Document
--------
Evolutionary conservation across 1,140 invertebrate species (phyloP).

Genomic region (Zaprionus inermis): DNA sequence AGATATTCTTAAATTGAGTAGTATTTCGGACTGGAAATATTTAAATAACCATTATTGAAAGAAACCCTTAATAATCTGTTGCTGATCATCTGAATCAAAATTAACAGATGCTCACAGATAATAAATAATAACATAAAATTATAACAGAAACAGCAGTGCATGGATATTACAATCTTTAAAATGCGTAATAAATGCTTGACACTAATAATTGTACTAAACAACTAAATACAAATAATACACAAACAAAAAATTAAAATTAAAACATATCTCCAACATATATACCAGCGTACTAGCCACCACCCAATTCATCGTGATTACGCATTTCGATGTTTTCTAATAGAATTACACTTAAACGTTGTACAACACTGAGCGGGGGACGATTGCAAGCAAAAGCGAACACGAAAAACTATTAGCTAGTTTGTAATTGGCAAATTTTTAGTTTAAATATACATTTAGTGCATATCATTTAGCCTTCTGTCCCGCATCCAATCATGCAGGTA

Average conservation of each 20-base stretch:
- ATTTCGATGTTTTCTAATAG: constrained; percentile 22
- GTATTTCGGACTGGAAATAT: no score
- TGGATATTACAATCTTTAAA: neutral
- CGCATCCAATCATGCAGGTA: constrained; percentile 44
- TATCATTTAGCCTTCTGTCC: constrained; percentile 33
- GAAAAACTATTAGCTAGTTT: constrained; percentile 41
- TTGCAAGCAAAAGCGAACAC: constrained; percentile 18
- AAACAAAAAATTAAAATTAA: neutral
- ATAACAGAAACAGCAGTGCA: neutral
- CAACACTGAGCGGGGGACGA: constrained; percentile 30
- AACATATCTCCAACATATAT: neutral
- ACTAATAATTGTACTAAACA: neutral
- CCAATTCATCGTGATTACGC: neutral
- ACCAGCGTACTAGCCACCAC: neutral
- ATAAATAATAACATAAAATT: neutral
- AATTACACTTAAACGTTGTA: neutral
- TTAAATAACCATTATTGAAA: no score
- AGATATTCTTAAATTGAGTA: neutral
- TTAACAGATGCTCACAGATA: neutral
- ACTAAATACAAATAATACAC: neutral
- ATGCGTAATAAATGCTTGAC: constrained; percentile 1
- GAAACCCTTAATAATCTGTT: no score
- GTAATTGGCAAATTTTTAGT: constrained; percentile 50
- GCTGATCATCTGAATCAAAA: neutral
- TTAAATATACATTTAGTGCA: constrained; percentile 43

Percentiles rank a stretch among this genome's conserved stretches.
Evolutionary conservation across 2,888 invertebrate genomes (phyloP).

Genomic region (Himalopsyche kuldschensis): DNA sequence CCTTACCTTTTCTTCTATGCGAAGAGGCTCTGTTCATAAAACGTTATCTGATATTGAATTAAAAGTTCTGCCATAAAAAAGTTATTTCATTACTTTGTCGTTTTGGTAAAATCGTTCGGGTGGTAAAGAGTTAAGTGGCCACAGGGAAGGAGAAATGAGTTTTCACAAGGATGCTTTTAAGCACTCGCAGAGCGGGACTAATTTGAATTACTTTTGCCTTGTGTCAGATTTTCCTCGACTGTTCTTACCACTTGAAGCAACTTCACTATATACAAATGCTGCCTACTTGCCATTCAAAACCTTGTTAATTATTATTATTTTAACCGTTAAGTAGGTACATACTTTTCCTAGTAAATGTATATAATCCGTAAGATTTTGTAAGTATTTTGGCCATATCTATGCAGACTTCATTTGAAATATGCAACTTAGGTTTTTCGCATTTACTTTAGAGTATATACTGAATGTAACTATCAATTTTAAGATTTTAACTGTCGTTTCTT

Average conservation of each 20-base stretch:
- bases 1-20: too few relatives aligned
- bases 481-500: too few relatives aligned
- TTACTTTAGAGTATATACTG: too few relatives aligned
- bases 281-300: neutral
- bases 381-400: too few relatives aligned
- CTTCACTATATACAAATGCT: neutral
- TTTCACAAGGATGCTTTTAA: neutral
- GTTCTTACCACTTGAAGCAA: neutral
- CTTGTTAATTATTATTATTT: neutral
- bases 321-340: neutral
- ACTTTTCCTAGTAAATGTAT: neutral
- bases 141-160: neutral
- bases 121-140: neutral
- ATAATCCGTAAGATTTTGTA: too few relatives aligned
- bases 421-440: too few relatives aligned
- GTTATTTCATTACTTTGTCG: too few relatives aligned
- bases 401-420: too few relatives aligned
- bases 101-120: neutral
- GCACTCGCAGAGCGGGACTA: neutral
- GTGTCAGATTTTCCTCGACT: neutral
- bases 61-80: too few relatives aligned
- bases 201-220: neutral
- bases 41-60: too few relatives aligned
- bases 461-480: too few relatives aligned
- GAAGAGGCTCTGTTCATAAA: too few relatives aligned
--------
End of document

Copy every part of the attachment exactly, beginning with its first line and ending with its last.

Evolutionary conservation across 1,140 invertebrate species (phyloP).

Genomic region (Zaprionus inermis): DNA sequence AGATATTCTTAAATTGAGTAGTATTTCGGACTGGAAATATTTAAATAACCATTATTGAAAGAAACCCTTAATAATCTGTTGCTGATCATCTGAATCAAAATTAACAGATGCTCACAGATAATAAATAATAACATAAAATTATAACAGAAACAGCAGTGCATGGATATTACAATCTTTAAAATGCGTAATAAATGCTTGACACTAATAATTGTACTAAACAACTAAATACAAATAATACACAAACAAAAAATTAAAATTAAAACATATCTCCAACATATATACCAGCGTACTAGCCACCACCCAATTCATCGTGATTACGCATTTCGATGTTTTCTAATAGAATTACACTTAAACGTTGTACAACACTGAGCGGGGGACGATTGCAAGCAAAAGCGAACACGAAAAACTATTAGCTAGTTTGTAATTGGCAAATTTTTAGTTTAAATATACATTTAGTGCATATCATTTAGCCTTCTGTCCCGCATCCAATCATGCAGGTA

Average conservation of each 20-base stretch:
- ATTTCGATGTTTTCTAATAG: constrained; percentile 22
- GTATTTCGGACTGGAAATAT: no score
- TGGATATTACAATCTTTAAA: neutral
- CGCATCCAATCATGCAGGTA: constrained; percentile 44
- TATCATTTAGCCTTCTGTCC: constrained; percentile 33
- GAAAAACTATTAGCTAGTTT: constrained; percentile 41
- TTGCAAGCAAAAGCGAACAC: constrained; percentile 18
- AAACAAAAAATTAAAATTAA: neutral
- ATAACAGAAACAGCAGTGCA: neutral
- CAACACTGAGCGGGGGACGA: constrained; percentile 30
- AACATATCTCCAACATATAT: neutral
- ACTAATAATTGTACTAAACA: neutral
- CCAATTCATCGTGATTACGC: neutral
- ACCAGCGTACTAGCCACCAC: neutral
- ATAAATAATAACATAAAATT: neutral
- AATTACACTTAAACGTTGTA: neutral
- TTAAATAACCATTATTGAAA: no score
- AGATATTCTTAAATTGAGTA: neutral
- TTAACAGATGCTCACAGATA: neutral
- ACTAAATACAAATAATACAC: neutral
- ATGCGTAATAAATGCTTGAC: constrained; percentile 1
- GAAACCCTTAATAATCTGTT: no score
- GTAATTGGCAAATTTTTAGT: constrained; percentile 50
- GCTGATCATCTGAATCAAAA: neutral
- TTAAATATACATTTAGTGCA: constrained; percentile 43

Percentiles rank a stretch among this genome's conserved stretches.
Evolutionary conservation across 2,888 invertebrate genomes (phyloP).

Genomic region (Himalopsyche kuldschensis): DNA sequence CCTTACCTTTTCTTCTATGCGAAGAGGCTCTGTTCATAAAACGTTATCTGATATTGAATTAAAAGTTCTGCCATAAAAAAGTTATTTCATTACTTTGTCGTTTTGGTAAAATCGTTCGGGTGGTAAAGAGTTAAGTGGCCACAGGGAAGGAGAAATGAGTTTTCACAAGGATGCTTTTAAGCACTCGCAGAGCGGGACTAATTTGAATTACTTTTGCCTTGTGTCAGATTTTCCTCGACTGTTCTTACCACTTGAAGCAACTTCACTATATACAAATGCTGCCTACTTGCCATTCAAAACCTTGTTAATTATTATTATTTTAACCGTTAAGTAGGTACATACTTTTCCTAGTAAATGTATATAATCCGTAAGATTTTGTAAGTATTTTGGCCATATCTATGCAGACTTCATTTGAAATATGCAACTTAGGTTTTTCGCATTTACTTTAGAGTATATACTGAATGTAACTATCAATTTTAAGATTTTAACTGTCGTTTCTT

Average conservation of each 20-base stretch:
- bases 1-20: too few relatives aligned
- bases 481-500: too few relatives aligned
- TTACTTTAGAGTATATACTG: too few relatives aligned
- bases 281-300: neutral
- bases 381-400: too few relatives aligned
- CTTCACTATATACAAATGCT: neutral
- TTTCACAAGGATGCTTTTAA: neutral
- GTTCTTACCACTTGAAGCAA: neutral
- CTTGTTAATTATTATTATTT: neutral
- bases 321-340: neutral
- ACTTTTCCTAGTAAATGTAT: neutral
- bases 141-160: neutral
- bases 121-140: neutral
- ATAATCCGTAAGATTTTGTA: too few relatives aligned
- bases 421-440: too few relatives aligned
- GTTATTTCATTACTTTGTCG: too few relatives aligned
- bases 401-420: too few relatives aligned
- bases 101-120: neutral
- GCACTCGCAGAGCGGGACTA: neutral
- GTGTCAGATTTTCCTCGACT: neutral
- bases 61-80: too few relatives aligned
- bases 201-220: neutral
- bases 41-60: too few relatives aligned
- bases 461-480: too few relatives aligned
- GAAGAGGCTCTGTTCATAAA: too few relatives aligned